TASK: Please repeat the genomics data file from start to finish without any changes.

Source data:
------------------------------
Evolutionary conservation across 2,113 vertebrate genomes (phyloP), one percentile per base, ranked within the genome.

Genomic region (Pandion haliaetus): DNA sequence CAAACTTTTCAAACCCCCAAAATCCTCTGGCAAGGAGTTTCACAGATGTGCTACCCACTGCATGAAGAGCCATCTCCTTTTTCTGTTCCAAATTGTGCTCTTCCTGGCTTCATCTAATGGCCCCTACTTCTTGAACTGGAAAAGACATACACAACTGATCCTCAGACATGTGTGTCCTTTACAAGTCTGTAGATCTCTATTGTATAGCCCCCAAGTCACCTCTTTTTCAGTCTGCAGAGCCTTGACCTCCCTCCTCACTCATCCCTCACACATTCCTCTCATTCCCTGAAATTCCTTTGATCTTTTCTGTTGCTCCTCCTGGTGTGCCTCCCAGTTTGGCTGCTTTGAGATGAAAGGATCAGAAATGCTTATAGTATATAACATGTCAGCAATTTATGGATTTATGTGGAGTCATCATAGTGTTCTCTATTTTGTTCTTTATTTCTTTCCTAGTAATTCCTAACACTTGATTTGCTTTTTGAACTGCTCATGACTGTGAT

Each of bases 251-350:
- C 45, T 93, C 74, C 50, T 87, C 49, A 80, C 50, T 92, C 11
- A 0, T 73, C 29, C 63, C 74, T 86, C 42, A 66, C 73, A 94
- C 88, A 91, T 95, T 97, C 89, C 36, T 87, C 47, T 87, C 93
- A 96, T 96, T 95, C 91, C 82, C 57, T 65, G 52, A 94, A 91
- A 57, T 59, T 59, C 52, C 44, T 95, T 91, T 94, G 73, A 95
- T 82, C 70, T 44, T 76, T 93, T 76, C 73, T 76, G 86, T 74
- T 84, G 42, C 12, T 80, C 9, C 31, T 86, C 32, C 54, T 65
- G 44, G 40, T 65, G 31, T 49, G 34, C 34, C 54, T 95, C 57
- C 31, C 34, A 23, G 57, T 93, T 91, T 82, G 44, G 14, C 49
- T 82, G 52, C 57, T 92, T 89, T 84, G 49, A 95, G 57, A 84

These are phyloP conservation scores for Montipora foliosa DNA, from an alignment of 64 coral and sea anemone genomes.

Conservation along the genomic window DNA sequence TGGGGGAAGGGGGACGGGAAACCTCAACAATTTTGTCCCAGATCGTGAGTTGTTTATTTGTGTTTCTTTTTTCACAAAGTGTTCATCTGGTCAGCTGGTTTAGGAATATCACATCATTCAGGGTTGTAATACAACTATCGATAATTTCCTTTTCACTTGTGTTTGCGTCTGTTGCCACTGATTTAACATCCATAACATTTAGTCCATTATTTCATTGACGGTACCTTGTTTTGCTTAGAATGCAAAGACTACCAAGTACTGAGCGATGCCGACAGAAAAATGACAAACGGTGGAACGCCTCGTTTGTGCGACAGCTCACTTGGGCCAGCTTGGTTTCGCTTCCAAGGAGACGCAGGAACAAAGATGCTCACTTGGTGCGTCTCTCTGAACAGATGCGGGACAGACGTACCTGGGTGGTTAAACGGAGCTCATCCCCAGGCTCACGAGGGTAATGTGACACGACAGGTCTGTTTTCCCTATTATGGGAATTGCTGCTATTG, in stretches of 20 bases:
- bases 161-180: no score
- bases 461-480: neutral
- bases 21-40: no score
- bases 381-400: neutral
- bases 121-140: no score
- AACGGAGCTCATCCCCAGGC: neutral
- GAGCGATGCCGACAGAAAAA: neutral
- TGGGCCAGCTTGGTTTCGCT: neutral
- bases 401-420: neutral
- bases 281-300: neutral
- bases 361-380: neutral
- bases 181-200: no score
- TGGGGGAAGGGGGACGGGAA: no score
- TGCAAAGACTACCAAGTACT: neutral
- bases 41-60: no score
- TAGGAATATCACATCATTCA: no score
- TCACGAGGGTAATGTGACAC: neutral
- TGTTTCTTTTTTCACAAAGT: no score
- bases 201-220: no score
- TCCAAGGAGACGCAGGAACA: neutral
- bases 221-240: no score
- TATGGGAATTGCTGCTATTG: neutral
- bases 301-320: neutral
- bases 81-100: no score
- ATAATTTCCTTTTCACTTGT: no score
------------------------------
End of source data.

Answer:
Evolutionary conservation across 2,113 vertebrate genomes (phyloP), one percentile per base, ranked within the genome.

Genomic region (Pandion haliaetus): DNA sequence CAAACTTTTCAAACCCCCAAAATCCTCTGGCAAGGAGTTTCACAGATGTGCTACCCACTGCATGAAGAGCCATCTCCTTTTTCTGTTCCAAATTGTGCTCTTCCTGGCTTCATCTAATGGCCCCTACTTCTTGAACTGGAAAAGACATACACAACTGATCCTCAGACATGTGTGTCCTTTACAAGTCTGTAGATCTCTATTGTATAGCCCCCAAGTCACCTCTTTTTCAGTCTGCAGAGCCTTGACCTCCCTCCTCACTCATCCCTCACACATTCCTCTCATTCCCTGAAATTCCTTTGATCTTTTCTGTTGCTCCTCCTGGTGTGCCTCCCAGTTTGGCTGCTTTGAGATGAAAGGATCAGAAATGCTTATAGTATATAACATGTCAGCAATTTATGGATTTATGTGGAGTCATCATAGTGTTCTCTATTTTGTTCTTTATTTCTTTCCTAGTAATTCCTAACACTTGATTTGCTTTTTGAACTGCTCATGACTGTGAT

Each of bases 251-350:
- C 45, T 93, C 74, C 50, T 87, C 49, A 80, C 50, T 92, C 11
- A 0, T 73, C 29, C 63, C 74, T 86, C 42, A 66, C 73, A 94
- C 88, A 91, T 95, T 97, C 89, C 36, T 87, C 47, T 87, C 93
- A 96, T 96, T 95, C 91, C 82, C 57, T 65, G 52, A 94, A 91
- A 57, T 59, T 59, C 52, C 44, T 95, T 91, T 94, G 73, A 95
- T 82, C 70, T 44, T 76, T 93, T 76, C 73, T 76, G 86, T 74
- T 84, G 42, C 12, T 80, C 9, C 31, T 86, C 32, C 54, T 65
- G 44, G 40, T 65, G 31, T 49, G 34, C 34, C 54, T 95, C 57
- C 31, C 34, A 23, G 57, T 93, T 91, T 82, G 44, G 14, C 49
- T 82, G 52, C 57, T 92, T 89, T 84, G 49, A 95, G 57, A 84

These are phyloP conservation scores for Montipora foliosa DNA, from an alignment of 64 coral and sea anemone genomes.

Conservation along the genomic window DNA sequence TGGGGGAAGGGGGACGGGAAACCTCAACAATTTTGTCCCAGATCGTGAGTTGTTTATTTGTGTTTCTTTTTTCACAAAGTGTTCATCTGGTCAGCTGGTTTAGGAATATCACATCATTCAGGGTTGTAATACAACTATCGATAATTTCCTTTTCACTTGTGTTTGCGTCTGTTGCCACTGATTTAACATCCATAACATTTAGTCCATTATTTCATTGACGGTACCTTGTTTTGCTTAGAATGCAAAGACTACCAAGTACTGAGCGATGCCGACAGAAAAATGACAAACGGTGGAACGCCTCGTTTGTGCGACAGCTCACTTGGGCCAGCTTGGTTTCGCTTCCAAGGAGACGCAGGAACAAAGATGCTCACTTGGTGCGTCTCTCTGAACAGATGCGGGACAGACGTACCTGGGTGGTTAAACGGAGCTCATCCCCAGGCTCACGAGGGTAATGTGACACGACAGGTCTGTTTTCCCTATTATGGGAATTGCTGCTATTG, in stretches of 20 bases:
- bases 161-180: no score
- bases 461-480: neutral
- bases 21-40: no score
- bases 381-400: neutral
- bases 121-140: no score
- AACGGAGCTCATCCCCAGGC: neutral
- GAGCGATGCCGACAGAAAAA: neutral
- TGGGCCAGCTTGGTTTCGCT: neutral
- bases 401-420: neutral
- bases 281-300: neutral
- bases 361-380: neutral
- bases 181-200: no score
- TGGGGGAAGGGGGACGGGAA: no score
- TGCAAAGACTACCAAGTACT: neutral
- bases 41-60: no score
- TAGGAATATCACATCATTCA: no score
- TCACGAGGGTAATGTGACAC: neutral
- TGTTTCTTTTTTCACAAAGT: no score
- bases 201-220: no score
- TCCAAGGAGACGCAGGAACA: neutral
- bases 221-240: no score
- TATGGGAATTGCTGCTATTG: neutral
- bases 301-320: neutral
- bases 81-100: no score
- ATAATTTCCTTTTCACTTGT: no score